The rate of weight gain is critical. Growing muscle for a natural lifter, especially one experienced enough to be competing in bodybuilding, does not occur nearly as fast as the supplement industry would have you believe. Focus on gaining 1-3lbs per month. Advanced lifters, older lifters, and females should trend closer to 1lb per month, while the young bucks can be closer to 2-3lbs per month. Gaining faster won’t help you. In fact, seeking rapid weight gain results in faster fat gain, not strength or muscle gain in an experienced lifters[4].

So how much do we increase calories if we’re in the right range for weight gain? Anywhere between 20 to 100 calories per week, or sometimes more if the client is young, doing great in the gym and appears to be able to handle a higher increase. If you’ve found a good fat to carb ratio that seems to be performing well for you, remember to distribute your caloric increases to roughly preserve this ratio, rather than just bumping up one macronutrient. Over time, you might find your bodyweight and body fat is nearly the same, but a few months down the track you’re eating an additional 300 to 500 calories.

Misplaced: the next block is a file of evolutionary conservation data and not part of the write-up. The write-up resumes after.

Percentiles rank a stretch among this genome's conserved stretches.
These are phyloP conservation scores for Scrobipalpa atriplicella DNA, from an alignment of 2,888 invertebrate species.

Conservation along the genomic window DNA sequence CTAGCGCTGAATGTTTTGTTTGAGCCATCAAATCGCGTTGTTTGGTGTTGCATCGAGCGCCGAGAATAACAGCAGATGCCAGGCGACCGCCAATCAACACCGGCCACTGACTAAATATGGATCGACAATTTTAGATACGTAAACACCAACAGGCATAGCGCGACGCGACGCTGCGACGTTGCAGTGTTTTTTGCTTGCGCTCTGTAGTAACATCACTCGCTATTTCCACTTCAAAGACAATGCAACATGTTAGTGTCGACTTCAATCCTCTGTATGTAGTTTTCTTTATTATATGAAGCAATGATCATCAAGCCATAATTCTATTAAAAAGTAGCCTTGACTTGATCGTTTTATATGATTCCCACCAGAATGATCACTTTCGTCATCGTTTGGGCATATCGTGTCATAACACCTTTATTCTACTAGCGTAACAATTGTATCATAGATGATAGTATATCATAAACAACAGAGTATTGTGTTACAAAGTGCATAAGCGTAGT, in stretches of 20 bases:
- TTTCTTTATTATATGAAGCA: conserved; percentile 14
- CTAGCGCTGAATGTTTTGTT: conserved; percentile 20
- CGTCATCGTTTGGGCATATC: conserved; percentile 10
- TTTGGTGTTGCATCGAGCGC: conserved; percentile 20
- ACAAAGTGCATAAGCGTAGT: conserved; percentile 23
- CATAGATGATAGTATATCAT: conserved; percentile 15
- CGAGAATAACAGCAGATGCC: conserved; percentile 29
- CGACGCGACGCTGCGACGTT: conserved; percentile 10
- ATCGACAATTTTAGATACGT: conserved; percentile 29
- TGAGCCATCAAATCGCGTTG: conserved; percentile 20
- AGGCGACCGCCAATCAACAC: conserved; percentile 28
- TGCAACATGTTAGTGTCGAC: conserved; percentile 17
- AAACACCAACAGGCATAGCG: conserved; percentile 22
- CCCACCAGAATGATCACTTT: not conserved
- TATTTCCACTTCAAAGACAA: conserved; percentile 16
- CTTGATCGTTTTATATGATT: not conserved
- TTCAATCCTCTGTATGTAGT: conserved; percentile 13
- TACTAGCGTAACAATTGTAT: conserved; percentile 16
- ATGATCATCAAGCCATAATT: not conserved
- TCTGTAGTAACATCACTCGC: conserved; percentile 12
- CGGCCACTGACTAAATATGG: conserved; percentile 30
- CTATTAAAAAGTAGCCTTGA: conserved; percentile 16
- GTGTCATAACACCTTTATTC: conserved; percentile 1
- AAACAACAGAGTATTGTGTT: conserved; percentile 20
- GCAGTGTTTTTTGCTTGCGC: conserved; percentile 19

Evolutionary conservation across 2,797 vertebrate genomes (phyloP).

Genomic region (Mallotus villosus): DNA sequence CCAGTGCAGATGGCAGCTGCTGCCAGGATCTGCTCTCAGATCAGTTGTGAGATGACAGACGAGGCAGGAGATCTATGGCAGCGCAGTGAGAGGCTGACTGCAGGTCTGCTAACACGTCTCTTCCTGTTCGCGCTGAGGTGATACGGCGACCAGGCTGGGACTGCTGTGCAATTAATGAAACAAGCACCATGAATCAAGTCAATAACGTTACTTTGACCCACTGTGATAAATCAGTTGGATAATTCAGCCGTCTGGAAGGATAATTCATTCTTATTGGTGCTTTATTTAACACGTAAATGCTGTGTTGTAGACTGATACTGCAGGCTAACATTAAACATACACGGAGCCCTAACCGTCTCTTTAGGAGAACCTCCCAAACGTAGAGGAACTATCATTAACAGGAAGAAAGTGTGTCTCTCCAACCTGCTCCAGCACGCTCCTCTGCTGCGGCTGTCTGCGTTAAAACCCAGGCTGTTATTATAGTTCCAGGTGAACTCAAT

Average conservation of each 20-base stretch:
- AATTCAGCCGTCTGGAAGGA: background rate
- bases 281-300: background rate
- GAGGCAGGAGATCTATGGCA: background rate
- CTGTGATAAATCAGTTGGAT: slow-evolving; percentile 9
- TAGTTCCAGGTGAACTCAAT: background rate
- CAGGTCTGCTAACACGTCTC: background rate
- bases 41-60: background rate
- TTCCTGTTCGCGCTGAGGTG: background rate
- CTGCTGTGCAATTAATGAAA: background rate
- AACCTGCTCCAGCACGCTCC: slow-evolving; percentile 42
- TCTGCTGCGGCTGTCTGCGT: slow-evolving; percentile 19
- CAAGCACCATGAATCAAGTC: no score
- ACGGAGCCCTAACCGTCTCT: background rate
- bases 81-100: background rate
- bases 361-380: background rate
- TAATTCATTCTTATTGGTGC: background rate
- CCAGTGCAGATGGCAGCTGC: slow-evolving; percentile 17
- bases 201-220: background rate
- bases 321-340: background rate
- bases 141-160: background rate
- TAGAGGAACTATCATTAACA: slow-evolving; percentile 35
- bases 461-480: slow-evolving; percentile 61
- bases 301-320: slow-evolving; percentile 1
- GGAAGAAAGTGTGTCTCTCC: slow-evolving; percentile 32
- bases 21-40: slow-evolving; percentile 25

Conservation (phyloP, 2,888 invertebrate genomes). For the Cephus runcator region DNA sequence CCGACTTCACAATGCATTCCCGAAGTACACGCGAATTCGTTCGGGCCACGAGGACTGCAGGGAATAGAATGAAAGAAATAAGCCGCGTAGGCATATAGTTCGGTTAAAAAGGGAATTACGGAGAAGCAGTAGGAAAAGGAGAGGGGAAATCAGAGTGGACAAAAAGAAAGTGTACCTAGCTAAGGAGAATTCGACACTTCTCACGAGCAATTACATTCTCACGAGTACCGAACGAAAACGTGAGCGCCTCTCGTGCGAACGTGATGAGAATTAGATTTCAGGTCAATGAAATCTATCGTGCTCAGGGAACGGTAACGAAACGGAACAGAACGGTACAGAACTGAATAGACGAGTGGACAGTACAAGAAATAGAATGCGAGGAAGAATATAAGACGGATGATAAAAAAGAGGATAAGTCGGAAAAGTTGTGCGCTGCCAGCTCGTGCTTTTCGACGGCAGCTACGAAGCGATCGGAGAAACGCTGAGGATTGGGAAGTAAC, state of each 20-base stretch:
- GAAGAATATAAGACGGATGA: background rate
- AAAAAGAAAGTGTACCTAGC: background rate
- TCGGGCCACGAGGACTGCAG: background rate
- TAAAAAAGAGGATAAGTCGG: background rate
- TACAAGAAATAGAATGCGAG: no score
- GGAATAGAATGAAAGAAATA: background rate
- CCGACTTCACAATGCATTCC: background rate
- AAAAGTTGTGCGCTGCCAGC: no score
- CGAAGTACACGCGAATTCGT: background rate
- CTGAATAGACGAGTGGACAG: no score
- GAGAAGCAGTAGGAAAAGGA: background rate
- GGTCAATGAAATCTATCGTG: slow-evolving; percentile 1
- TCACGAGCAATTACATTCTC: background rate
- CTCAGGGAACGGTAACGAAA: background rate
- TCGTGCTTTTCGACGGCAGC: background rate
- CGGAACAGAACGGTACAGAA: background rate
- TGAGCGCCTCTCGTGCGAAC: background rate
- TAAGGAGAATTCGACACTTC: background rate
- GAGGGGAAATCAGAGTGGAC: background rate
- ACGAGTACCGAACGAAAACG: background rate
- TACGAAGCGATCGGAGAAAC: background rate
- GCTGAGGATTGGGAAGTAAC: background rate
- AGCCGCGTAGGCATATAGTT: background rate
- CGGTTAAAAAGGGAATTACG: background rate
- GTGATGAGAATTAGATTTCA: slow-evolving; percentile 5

There is not one right or wrong way to increase calories in the off-season. You need to start slowly and constantly monitor how your body responds.

Off-season training
It is critical that you have an off-season game plan of what you need to do in the gym to make the improvements you need to make. You need to be a thoughtful bodybuilder. Hard work is great. Bodybuilders do not typically lack dedication, desire or discipline, but you need to make sure that you are investing your time smartly, on those things that need time spent on them.

You need to evaluate your strengths and your weaknesses, but more than that, you need to realise that you shouldn’t spend all your time on those weaknesses. That can be a very stressful experience to spend an entire off-season hammering a body part that’s not where you need it to be. Sometimes, a body part is a weakness for a reason.